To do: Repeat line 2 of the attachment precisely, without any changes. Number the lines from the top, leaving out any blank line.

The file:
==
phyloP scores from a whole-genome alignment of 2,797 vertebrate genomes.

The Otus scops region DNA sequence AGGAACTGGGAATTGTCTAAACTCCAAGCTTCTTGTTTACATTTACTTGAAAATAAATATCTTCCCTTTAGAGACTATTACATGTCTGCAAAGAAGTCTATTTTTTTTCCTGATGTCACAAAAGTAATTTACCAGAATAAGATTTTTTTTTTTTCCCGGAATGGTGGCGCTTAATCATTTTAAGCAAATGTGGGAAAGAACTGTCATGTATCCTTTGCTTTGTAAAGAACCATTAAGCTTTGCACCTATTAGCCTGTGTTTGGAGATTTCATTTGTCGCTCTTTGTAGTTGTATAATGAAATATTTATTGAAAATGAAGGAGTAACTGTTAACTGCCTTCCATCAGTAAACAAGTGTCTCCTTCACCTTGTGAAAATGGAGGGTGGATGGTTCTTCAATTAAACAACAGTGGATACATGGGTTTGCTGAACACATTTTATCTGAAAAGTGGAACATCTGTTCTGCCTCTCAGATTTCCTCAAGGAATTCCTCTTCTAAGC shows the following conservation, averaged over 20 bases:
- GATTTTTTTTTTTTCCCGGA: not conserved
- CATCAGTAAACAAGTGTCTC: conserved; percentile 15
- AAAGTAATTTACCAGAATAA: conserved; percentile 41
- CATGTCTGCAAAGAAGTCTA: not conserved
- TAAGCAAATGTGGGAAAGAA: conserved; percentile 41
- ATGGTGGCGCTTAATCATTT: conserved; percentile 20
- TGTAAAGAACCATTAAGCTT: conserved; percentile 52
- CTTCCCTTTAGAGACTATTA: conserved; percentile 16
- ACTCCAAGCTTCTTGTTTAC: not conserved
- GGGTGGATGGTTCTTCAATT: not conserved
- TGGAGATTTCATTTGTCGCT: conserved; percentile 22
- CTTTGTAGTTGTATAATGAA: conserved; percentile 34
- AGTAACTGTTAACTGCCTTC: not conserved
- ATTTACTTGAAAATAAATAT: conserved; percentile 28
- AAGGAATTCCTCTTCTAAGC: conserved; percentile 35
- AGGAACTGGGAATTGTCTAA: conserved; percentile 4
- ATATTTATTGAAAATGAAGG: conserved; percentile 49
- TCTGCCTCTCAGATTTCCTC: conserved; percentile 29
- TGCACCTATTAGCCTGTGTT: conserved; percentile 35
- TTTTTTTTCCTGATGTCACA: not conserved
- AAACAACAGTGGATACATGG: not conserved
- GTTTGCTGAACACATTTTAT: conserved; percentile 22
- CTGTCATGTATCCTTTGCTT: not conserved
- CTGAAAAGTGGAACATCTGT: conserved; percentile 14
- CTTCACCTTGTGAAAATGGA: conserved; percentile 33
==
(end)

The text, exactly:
The Otus scops region DNA sequence AGGAACTGGGAATTGTCTAAACTCCAAGCTTCTTGTTTACATTTACTTGAAAATAAATATCTTCCCTTTAGAGACTATTACATGTCTGCAAAGAAGTCTATTTTTTTTCCTGATGTCACAAAAGTAATTTACCAGAATAAGATTTTTTTTTTTTCCCGGAATGGTGGCGCTTAATCATTTTAAGCAAATGTGGGAAAGAACTGTCATGTATCCTTTGCTTTGTAAAGAACCATTAAGCTTTGCACCTATTAGCCTGTGTTTGGAGATTTCATTTGTCGCTCTTTGTAGTTGTATAATGAAATATTTATTGAAAATGAAGGAGTAACTGTTAACTGCCTTCCATCAGTAAACAAGTGTCTCCTTCACCTTGTGAAAATGGAGGGTGGATGGTTCTTCAATTAAACAACAGTGGATACATGGGTTTGCTGAACACATTTTATCTGAAAAGTGGAACATCTGTTCTGCCTCTCAGATTTCCTCAAGGAATTCCTCTTCTAAGC shows the following conservation, averaged over 20 bases: